Star-crossed lovers: Aeryn is killed trying to fight Harvey-in-John’s-body and has a very artistic ice-planet funeral complete with actual (Christian) Latin chanting.
Most completely bonkers moment: As the Diagnosan operates to remove the chip from Crichton’s brain, he has to chop away at quite a few bits of brain mush and tendrils in the process. He is apparently able to tell exactly which bits store which of Crichton’s memories, so he asks Crichton which memories he wants to keep and which to lose.
Most awesome moment: Whenever Harvey is in control, we see glimpses of Ben Browder in the Scorpius make-up (a trick that would be re-used several times in later episodes) which is fabulously creepy, though perhaps not what you’d call “awesome.” This episode doesn’t really do “awesome” exactly, more “gut-wrenchingly traumatic,” but Aeryn’s funeral has a degree of awesomeness to it, partly thanks to the somewhat anachronistic music and gorgeous ice planet set.
Quotable: D’Argo: Aeryn, Crichton has often said he’d rather die than fall to Scorpius. If you get the opportunity, don’t hesitate.
Aeryn: What makes you think I would?
D’Argo: Because if our positions were reversed, I would.
5. We’re So Screwed Parts I, II and III (Season Four)
Remind me what the frell is going on: Aeryn has been captured by the Scarrans, who seem to think it’s somehow possible to extract knowledge from a person’s fetal offspring (just go with it). Our heroes manage to rescue her (unfortunately killing several innocent Nebari in the process), but Scorpius is captured, at which point Harvey informs Crichton that Scorpius has Crichton’s wormhole knowledge and they have to go back for him…
Watch because: Like “Liars, Guns and Money,” this trilogy embraces all the things that Farscape does so well: danger, intrigue, torture, romance, death on a massive scale and Blowing Dren Up. In this case, though, our heroes have moved up from bank robbery, via terrorism in “Into the Lion’s Den” and have now reached nuclear terrorism. In their defense, the stakes are also that much higher, as the Scarrans threaten half the galaxy, including Earth.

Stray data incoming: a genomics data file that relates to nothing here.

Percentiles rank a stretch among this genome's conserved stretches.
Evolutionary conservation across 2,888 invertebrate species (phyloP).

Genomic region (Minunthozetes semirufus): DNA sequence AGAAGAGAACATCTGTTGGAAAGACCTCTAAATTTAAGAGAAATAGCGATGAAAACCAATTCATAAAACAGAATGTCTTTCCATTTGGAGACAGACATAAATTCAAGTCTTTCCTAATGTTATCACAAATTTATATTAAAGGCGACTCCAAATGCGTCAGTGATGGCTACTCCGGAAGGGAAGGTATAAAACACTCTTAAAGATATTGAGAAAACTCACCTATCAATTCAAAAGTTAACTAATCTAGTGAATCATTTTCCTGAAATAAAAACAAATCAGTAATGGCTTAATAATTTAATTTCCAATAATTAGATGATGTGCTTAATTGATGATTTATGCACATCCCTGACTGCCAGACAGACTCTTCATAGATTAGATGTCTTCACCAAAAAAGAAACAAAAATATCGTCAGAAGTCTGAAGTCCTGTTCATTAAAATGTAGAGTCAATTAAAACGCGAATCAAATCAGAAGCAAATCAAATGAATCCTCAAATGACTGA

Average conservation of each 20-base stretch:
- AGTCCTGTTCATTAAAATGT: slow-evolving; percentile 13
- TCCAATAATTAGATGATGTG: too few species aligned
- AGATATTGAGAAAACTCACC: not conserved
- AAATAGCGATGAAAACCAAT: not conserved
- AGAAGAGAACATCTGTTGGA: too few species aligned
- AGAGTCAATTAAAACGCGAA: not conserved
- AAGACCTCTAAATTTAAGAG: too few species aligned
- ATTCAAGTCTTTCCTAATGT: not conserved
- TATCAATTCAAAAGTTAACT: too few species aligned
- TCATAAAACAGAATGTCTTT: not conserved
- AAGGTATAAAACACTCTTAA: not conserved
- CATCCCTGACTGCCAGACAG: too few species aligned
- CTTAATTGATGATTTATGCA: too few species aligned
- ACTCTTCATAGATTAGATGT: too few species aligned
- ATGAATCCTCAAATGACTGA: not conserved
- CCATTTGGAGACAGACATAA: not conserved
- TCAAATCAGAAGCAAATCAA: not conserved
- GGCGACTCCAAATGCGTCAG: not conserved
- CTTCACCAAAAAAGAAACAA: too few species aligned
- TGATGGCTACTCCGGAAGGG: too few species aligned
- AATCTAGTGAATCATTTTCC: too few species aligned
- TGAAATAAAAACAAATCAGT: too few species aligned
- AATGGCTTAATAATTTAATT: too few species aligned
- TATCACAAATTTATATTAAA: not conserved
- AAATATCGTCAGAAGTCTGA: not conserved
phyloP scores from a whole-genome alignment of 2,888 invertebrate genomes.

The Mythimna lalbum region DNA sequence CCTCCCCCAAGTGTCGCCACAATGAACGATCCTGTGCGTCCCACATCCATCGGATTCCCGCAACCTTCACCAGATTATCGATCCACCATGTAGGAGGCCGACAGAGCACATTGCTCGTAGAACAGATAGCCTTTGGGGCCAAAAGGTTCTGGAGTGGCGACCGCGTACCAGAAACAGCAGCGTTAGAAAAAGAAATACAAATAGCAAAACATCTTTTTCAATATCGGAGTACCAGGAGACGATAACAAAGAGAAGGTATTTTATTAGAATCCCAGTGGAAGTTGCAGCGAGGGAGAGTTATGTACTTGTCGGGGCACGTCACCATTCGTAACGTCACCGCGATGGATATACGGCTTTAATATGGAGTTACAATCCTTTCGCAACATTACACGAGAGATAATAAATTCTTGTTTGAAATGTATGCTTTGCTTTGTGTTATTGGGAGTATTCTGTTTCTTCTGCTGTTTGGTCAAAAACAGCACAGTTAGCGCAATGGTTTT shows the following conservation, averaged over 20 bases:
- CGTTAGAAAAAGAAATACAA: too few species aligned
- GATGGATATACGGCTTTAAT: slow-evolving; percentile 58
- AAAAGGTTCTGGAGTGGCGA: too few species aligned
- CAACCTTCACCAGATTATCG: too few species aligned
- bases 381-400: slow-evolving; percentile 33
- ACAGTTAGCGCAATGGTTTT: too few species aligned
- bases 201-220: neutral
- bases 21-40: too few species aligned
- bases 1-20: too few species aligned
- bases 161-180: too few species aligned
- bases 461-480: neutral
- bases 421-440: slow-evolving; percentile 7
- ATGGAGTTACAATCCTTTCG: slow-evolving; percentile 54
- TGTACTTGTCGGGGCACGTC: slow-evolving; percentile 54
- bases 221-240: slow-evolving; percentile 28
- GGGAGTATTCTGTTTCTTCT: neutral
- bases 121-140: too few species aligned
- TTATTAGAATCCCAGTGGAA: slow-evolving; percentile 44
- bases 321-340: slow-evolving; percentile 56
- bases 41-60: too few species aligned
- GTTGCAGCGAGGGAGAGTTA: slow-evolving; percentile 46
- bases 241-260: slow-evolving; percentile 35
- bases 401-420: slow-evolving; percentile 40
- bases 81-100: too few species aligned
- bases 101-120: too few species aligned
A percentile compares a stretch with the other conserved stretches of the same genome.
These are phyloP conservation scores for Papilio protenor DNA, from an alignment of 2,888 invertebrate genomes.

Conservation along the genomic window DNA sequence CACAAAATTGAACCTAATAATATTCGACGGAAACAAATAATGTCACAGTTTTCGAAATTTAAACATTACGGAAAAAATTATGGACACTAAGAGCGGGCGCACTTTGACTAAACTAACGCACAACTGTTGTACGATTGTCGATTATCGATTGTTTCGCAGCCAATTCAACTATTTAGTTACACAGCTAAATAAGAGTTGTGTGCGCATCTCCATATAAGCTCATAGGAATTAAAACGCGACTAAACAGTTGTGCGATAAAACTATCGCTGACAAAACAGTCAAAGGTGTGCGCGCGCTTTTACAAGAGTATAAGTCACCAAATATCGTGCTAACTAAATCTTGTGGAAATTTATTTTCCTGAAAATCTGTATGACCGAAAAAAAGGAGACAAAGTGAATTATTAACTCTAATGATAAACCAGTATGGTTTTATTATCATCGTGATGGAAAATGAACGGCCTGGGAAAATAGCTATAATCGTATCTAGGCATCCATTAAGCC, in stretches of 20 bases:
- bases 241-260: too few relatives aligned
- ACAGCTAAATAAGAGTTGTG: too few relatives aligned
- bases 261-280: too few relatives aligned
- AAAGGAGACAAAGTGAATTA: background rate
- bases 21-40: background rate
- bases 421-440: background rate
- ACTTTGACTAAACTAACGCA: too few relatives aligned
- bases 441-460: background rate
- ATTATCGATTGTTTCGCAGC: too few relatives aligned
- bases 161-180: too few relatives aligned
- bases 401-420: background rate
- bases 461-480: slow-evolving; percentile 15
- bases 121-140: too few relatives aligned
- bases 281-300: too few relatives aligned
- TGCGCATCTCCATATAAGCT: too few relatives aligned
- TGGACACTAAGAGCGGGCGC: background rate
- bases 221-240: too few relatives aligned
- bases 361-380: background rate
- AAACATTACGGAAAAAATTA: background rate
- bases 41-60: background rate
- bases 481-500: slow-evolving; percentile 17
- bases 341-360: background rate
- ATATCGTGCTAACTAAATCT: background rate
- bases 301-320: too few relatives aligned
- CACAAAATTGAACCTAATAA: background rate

Star-crossed lovers: One of the joys of this particular trilogy is that Crichton and Aeryn are finally, properly, fully together as a couple, after three and a half seasons of messing about (season three’s Black T Crichton episodes don’t count as Black T was clearly doomed the minute he started getting laid). Ben Browder and Claudia Black have fantastic chemistry and this is topped off with great writing and direction that finds the reality in amongst the crazy – like the beautiful scene after Aeryn’s rescue, as she lies recovering on a bed on Moya and Crichton sleeps sitting on the floor beside her while she strokes his head. Their dance in the elevator is also adorable.
Most completely bonkers moment: It’s gotta be Crichton prancing around on top of the conference table with a nuclear bomb strapped to his hip and connected to his heartbeat. Though actually setting off said bomb with only an elevator to protect them comes close.
Most awesome moment: Three episodes after she was captured, Aeryn is finally rescued and Crichton carries her out of the Scarran medical bay. (This is definitely the closest Aeryn Sun will ever come to being a damsel in distress, crazy computer games aside. While this trope becomes objectionable if used too often, Aeryn kicks enough ass most of the time that it’s very rare use here simply drives home the horror of what’s happened to her and increases the emotional impact of the story).